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Carl Jung: The Life of the Spirit

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Letters Volume II

To Father Victor White

Dear Victor, 25 November 1950

I thank you very much indeed for kindly sending me The Life of the Spirit.

I have read your article with the greatest attention and interest.

Well, you have succeeded in putting the petra scandali very much in evidence.

Concerning the universale, you know, I have not much to say if I refrain from drawing conclusions and from speculating about the possible psychological consequences of the new dogma.

It is a fascinating subject, which is intensely discussed in Zurich.

It has released a series of dreams in me concerned with further developments, i.e., consequences of the new situation.

Quite against my expectation the declaration has stirred up something in the unconscious viz. in the archetypal world.

It seems to be the hierosgamos motif: the cut-down tree has been brought into the cave of the mother, in this case: the hold of a ship.

It takes up so much space that the people living in the cave are forced to leave it and to live outside exposed to wind and weather.

This motif refers to the night-sea-journey of the hero in the belly of the great fish-mother.

The universale, as you so neatly put it, is the interesting aspect of the dogma.

The particulare, on the other hand, is the thing as you obviously realize-that takes my breath away.

If the miracle of the Assumptio is not a living and present spiritual event, but consists of a physical phenomenon that is reported or only believed to have happened some 2000 years ago, then it has nothing to do with the spirit, or just as little as any parapsychological stunt of today.

A physical fact never proves the existence and reality of the spirit.

It only tries to concretize the spirit in material visibility.

Certainly the life and reality of the spirit are in no way demonstrated by the fact that 2000 years ago a body disappeared or other miracles happened.

Why should one insist upon the historical reality of this particular case of a virgin birth and deny it to all the other mythological traditions?

This insistence is particularly curious because it adds nothing to the significance of the idea; on the contrary it diverts the interest from the all-important spiritual aspect to a very questionable and completely irrelevant physical phenomenon.

I can only explain this peculiar tour de force as an attempt to prove the existence of the spirit to a coarse and primitive mind unable to grasp the psychic reality of an idea, a mind needing miracles as evidence of a spiritual presence.

It is more than probable that the idea of the Assumptio did not begin its real life in apostolic times but considerably later.

The miracle of the Assumptio obviously began to operate noticeably from the VI century onwards only.

If the A. means anything, it means a spiritual fact which can be formulated as the integration of the female principle into the Christian conception of the Godhead.

This is certainly the most important religious development for 400 years.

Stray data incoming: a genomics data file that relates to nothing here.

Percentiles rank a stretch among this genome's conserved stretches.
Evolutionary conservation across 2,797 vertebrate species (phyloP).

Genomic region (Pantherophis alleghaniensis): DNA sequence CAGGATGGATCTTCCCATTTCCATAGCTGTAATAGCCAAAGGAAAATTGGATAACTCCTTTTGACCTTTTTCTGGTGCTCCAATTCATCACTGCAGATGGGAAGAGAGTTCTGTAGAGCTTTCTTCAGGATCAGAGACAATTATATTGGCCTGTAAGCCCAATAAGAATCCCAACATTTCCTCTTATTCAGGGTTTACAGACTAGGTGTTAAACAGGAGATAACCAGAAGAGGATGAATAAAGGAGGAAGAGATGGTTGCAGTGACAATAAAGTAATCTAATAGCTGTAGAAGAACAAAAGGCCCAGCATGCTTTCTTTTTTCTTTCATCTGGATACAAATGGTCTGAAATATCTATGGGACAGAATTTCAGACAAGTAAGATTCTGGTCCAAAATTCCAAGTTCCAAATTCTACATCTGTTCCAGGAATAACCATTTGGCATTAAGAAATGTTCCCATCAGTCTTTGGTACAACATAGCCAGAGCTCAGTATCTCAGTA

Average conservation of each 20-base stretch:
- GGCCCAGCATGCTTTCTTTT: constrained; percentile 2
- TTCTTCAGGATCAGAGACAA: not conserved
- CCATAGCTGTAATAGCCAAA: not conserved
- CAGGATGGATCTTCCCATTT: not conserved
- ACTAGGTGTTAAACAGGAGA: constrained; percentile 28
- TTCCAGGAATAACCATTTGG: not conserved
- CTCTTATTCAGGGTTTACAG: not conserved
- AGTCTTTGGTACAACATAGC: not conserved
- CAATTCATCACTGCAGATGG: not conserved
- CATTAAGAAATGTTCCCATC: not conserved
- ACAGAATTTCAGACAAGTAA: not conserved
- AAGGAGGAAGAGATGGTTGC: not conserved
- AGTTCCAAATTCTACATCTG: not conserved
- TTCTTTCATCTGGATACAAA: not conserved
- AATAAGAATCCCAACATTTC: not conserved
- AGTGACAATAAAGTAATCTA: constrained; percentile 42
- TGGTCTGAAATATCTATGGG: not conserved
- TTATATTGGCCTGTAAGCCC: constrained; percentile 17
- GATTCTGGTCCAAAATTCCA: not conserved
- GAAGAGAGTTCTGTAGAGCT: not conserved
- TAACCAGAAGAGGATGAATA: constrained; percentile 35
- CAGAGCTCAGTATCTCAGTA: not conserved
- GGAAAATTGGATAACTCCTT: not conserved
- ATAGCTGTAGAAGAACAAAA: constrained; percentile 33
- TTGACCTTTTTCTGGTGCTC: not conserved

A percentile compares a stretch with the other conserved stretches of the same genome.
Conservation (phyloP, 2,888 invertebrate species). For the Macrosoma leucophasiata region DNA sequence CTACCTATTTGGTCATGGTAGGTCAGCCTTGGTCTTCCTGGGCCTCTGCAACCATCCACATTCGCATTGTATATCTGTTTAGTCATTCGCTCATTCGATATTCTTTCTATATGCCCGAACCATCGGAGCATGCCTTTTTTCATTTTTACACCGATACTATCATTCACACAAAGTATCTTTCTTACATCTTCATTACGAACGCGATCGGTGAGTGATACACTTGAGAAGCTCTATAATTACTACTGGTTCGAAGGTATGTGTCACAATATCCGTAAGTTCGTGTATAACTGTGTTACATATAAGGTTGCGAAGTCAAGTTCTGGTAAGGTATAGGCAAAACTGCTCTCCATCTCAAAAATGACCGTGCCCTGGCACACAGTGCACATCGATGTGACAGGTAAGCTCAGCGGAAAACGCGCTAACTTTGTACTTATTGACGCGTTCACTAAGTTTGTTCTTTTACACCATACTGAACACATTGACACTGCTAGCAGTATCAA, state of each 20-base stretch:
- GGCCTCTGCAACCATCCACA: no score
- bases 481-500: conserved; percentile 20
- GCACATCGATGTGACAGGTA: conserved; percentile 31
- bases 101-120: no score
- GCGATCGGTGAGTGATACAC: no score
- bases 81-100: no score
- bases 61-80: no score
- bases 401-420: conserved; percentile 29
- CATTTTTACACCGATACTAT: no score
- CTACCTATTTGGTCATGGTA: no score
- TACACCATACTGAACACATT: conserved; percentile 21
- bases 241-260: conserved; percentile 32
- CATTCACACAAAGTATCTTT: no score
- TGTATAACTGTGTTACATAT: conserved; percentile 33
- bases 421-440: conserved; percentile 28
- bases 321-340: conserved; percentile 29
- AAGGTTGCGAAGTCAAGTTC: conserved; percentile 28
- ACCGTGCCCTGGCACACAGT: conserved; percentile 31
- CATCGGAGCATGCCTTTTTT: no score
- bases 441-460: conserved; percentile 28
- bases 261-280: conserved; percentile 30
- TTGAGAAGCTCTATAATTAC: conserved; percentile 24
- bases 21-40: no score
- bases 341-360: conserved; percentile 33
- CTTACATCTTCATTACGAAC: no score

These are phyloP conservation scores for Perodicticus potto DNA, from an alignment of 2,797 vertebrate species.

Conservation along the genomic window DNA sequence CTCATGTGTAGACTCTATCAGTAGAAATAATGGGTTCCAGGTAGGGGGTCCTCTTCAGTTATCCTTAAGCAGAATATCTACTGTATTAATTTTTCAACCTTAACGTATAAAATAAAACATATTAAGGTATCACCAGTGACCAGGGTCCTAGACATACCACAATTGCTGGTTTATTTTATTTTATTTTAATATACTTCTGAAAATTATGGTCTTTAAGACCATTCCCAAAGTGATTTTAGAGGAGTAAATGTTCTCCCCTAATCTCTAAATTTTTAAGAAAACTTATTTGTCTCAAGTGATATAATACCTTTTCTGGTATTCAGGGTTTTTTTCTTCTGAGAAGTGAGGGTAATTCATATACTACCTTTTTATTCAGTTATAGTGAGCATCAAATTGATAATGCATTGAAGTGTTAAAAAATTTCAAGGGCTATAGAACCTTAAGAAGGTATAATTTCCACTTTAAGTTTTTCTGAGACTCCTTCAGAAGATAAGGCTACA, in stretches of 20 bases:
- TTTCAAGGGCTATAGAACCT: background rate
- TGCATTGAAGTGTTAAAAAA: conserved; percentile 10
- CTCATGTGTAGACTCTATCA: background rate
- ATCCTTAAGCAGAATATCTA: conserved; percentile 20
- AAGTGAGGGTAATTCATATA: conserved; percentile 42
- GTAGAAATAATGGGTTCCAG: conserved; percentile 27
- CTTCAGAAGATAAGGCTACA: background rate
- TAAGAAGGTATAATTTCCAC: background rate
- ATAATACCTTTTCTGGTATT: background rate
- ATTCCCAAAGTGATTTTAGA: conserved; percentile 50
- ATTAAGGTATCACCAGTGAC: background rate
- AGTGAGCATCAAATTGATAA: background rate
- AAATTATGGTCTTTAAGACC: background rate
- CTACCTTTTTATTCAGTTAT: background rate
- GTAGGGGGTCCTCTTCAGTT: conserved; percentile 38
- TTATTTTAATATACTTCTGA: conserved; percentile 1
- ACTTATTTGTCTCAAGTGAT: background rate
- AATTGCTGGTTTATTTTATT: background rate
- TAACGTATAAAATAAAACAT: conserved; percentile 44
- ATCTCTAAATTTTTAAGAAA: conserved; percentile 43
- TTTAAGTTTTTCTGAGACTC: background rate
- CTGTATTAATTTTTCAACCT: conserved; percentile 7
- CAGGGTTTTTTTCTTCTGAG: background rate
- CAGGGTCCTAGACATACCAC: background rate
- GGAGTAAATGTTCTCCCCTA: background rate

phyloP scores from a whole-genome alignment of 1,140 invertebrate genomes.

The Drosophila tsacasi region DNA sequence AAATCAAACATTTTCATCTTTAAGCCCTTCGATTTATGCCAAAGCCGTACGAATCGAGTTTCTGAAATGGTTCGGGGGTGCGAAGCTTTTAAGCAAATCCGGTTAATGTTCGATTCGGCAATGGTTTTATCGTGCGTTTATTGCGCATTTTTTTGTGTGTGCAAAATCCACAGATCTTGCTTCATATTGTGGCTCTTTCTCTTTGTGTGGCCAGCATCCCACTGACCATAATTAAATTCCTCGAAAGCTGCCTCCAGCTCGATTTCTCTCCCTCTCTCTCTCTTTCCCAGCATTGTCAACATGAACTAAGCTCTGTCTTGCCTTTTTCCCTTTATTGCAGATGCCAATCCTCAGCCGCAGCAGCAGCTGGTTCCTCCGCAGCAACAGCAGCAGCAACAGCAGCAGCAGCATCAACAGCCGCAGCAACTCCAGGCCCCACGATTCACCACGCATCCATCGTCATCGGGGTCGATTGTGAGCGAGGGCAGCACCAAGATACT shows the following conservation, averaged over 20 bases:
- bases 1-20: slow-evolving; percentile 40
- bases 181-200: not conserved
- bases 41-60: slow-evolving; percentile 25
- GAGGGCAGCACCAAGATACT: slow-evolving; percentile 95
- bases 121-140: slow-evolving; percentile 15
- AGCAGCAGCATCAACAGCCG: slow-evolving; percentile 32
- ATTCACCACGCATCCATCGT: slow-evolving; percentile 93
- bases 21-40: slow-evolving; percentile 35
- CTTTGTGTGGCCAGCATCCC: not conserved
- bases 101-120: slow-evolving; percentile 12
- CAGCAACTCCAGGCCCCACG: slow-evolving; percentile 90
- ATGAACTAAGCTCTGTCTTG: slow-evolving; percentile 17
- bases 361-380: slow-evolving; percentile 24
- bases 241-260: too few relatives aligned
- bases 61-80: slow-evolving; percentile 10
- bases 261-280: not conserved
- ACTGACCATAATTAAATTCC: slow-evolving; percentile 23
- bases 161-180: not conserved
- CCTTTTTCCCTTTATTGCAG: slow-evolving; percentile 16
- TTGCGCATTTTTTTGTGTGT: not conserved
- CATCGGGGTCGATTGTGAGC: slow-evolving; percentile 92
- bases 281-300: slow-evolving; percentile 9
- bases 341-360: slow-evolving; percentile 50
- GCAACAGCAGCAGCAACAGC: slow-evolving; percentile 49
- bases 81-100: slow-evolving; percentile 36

I am enclosing an article that has appeared in Neue Zurcher Zeitung.

It does not insist upon the concretistic historicity of the miracle but rather upon the Chris􀢢an nature of the idea.

I have not seen the text of the “definition” yet.

Could you lend me a copy?

Please return the article as I want to keep it.

To judge from this article, the “definition” does not insist upon the reality, but rather upon the belief in the reality of the Assumptio and thus upon the reality of the idea.

As you put it, it ·sounds rather like blatant materialism, which arouses the strongest objections.

If the A. is an essentially concrete historical fact, then it is no more a living spiritual experience.

It degenerates into a merely synchronistic effect in the past, just as interesting and curious as the departure of Elijah or the sensational disappearance of Enoch.

It is a mere side-stepping of the real problem, viz. the symbol of the A., whereas the really and only important

factor is the living archetype forcing its way into consciousness.

When insisting on historicity you risk not only the most awkward and unanswerable questions, but you also help everybody to tum his eyes away from the essential idea to the realistic crudity of a merely physical phenomenon, as it is only physical phenomena that happen in a distinct place at a distinct time, whereas the spirit is eternal and everywhere.

Even the corpus subtile is only relatively within time and space.

If we designate the A. as a fact in time and space we ought to add that it happens really in eternity and everywhere,

and what we perceive of it through our senses is corruptible matter, i.e., we don’t see it, but we infer or believe in the idea.

The conclusion took not less than 1900 years to reach its finale.

Under those conditions it seems to me preposterous to insist upon concrete historicity.

But if you say: I believe that Mary endowed with her corpus glorificationis (i.e., characterized by almost “corporeal” distinctiveness) has attained her place in the vicinity of the Deity, I can agree with you.

This seems to be also Mr. Karrer’ s opinion, and, as he points out, Mary wouldn’t be the only one.

There seems to be a certain traditional consensus that a life of religious wholeness (i.e., a conscious integration of the essential archetype) justifies the hope for a distinct existence in eternity.

The extension of such a consideration to Mary seems to be well within the scope of Christian


Yours cordially,

  1. G. Carl Jung, Letters Vol. I, Pages 566-568